• Reducing energy consumption measured by CO2-emissions according to
    – The Acea requirement by 2008 140 grams CO2 per km
    – The Acea target by 2012 120 grams CO2 per km

The requirements of the European Union Parliament go even further:
By 2005 120 grams CO2 per km
By 2010 90 grams CO2 per km

  • Driving pleasure is based on comfort and acceleration capacity.

  • Customer-friendly infrastructure to obtain fuel.

  • Low cost.

Development Path to Reduce Emissions

The new challenge for the American market is called SULEV. These threshold values of 0.010 grams NMOG (non-methane oxygen gas) per mile and 0.02 gram nitrous oxide (NOX) per mile stipulate 75% lower hydrocarbon (HC) emissions and 90% lower nitrous oxide emissions compared to regulations in effect since model year 1994. In addition, the lowest evaporation emissions must be fulfilled per SULEV. Government legislators require fulfillment of these values for emissions-related components for 150,000 miles or 15 years of operation. US-law recognizes SULEV as a replacement for the zero emissions vehicle requirement (ZEV).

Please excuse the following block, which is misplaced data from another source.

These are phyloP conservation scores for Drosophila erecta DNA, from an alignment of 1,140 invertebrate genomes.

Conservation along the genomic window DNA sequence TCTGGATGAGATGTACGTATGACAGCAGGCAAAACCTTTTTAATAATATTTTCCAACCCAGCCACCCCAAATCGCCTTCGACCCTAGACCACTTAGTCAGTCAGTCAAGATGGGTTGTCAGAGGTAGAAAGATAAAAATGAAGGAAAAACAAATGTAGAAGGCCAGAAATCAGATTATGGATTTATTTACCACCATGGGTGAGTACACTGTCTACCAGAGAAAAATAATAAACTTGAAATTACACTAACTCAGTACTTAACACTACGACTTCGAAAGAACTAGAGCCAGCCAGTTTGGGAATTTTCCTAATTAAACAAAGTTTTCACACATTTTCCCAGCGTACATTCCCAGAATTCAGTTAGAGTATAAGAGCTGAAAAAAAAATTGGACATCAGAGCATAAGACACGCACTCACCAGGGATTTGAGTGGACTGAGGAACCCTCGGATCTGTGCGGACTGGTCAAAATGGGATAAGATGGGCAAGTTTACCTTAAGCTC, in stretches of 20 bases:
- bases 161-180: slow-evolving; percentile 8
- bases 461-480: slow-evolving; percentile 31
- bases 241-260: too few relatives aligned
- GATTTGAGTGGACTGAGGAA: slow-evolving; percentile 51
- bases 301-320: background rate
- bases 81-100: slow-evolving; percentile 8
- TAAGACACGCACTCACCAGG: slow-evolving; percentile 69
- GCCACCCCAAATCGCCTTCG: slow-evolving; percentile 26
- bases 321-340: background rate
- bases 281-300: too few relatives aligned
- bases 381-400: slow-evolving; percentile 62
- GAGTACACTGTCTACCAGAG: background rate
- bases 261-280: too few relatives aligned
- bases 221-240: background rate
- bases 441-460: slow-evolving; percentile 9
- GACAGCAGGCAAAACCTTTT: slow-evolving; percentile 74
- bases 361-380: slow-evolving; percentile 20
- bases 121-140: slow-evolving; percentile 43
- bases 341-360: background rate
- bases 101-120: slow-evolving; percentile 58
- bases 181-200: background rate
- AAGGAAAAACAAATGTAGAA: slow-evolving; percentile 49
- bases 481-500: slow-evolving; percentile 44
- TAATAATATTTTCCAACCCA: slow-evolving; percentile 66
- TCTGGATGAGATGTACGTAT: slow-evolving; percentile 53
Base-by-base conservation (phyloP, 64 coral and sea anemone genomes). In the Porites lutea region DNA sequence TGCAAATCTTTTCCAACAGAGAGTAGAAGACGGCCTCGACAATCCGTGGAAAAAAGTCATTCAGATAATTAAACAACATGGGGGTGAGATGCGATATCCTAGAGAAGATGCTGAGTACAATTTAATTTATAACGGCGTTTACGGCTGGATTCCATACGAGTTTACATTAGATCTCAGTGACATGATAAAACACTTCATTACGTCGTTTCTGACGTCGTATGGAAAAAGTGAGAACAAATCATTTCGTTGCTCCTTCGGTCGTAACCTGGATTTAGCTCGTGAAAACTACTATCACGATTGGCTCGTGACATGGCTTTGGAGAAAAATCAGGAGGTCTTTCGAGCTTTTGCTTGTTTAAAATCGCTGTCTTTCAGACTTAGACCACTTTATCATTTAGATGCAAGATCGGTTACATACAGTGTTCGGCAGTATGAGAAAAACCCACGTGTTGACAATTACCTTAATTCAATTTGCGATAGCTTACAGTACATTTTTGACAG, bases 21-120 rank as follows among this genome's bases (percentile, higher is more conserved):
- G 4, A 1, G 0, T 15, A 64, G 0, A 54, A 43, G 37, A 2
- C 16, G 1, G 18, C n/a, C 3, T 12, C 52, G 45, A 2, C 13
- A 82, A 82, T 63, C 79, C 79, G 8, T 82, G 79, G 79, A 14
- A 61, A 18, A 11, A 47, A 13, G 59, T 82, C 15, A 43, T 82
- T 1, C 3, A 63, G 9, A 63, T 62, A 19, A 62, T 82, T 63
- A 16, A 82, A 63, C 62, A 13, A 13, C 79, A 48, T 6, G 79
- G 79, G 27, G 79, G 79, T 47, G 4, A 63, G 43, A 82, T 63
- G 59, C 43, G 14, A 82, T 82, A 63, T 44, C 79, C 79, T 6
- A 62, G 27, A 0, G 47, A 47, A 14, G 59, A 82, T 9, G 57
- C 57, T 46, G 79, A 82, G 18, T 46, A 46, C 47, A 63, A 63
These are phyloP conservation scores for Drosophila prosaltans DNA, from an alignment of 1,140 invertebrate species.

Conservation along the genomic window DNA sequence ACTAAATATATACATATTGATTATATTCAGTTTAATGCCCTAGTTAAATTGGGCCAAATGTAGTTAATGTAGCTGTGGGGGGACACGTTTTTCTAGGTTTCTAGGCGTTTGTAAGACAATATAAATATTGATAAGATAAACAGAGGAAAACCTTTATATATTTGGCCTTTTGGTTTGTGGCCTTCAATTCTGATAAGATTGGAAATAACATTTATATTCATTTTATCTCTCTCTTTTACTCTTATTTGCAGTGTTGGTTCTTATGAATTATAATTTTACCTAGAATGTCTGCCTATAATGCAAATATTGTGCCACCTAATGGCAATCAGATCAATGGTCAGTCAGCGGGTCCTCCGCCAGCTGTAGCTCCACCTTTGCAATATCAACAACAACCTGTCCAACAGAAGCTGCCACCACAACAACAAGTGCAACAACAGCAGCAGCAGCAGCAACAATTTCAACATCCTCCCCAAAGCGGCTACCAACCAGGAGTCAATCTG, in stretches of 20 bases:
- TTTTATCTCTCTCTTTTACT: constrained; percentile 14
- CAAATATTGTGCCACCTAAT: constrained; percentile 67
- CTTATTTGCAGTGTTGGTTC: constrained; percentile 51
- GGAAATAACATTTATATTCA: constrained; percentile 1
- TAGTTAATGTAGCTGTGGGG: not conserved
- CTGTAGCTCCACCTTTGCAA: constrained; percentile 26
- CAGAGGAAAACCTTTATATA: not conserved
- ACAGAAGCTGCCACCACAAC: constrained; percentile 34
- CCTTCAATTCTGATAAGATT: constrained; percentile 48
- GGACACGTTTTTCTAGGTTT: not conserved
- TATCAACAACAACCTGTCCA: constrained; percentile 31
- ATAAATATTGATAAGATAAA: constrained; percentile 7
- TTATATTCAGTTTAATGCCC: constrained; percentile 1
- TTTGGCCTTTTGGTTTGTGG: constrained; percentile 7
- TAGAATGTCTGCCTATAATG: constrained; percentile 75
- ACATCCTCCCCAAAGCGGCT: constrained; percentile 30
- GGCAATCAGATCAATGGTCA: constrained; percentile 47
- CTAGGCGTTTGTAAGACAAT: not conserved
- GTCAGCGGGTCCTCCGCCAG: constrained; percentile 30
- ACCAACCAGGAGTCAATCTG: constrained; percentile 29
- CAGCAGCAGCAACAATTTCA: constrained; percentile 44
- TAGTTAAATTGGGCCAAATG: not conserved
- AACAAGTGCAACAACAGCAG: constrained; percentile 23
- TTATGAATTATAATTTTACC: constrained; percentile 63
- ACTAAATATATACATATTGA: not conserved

Bosch engineers have an entire assortment of technical measures to achieve the SULEV emissions level. Raw emissions values – the exhaust values before treatment with catalysts – drop especially due to an optimized engine start and uptake. The faster heating of the catalyst and a control strategy adjusted to optimized catalyst operation also reduce the emissions values. In addition to the secondary air pump for better post combustion in the exhaust tract, Bosch also provides oxygen sensors in planar technology, which reach their operating temperature within a very short time period and can measure the fuel/air mixture in a broad range.

More difficult than reaching a low emission level is the vehicle’s own permanent control per onboard diagnostics (OBD). Using further-developed, model-supported algorithms and improved oxygen sensors, Bosch engineers have been successful in providing reliable diagnostics.

Development Path to Reduce Fuel Consumption or CO2 Emissions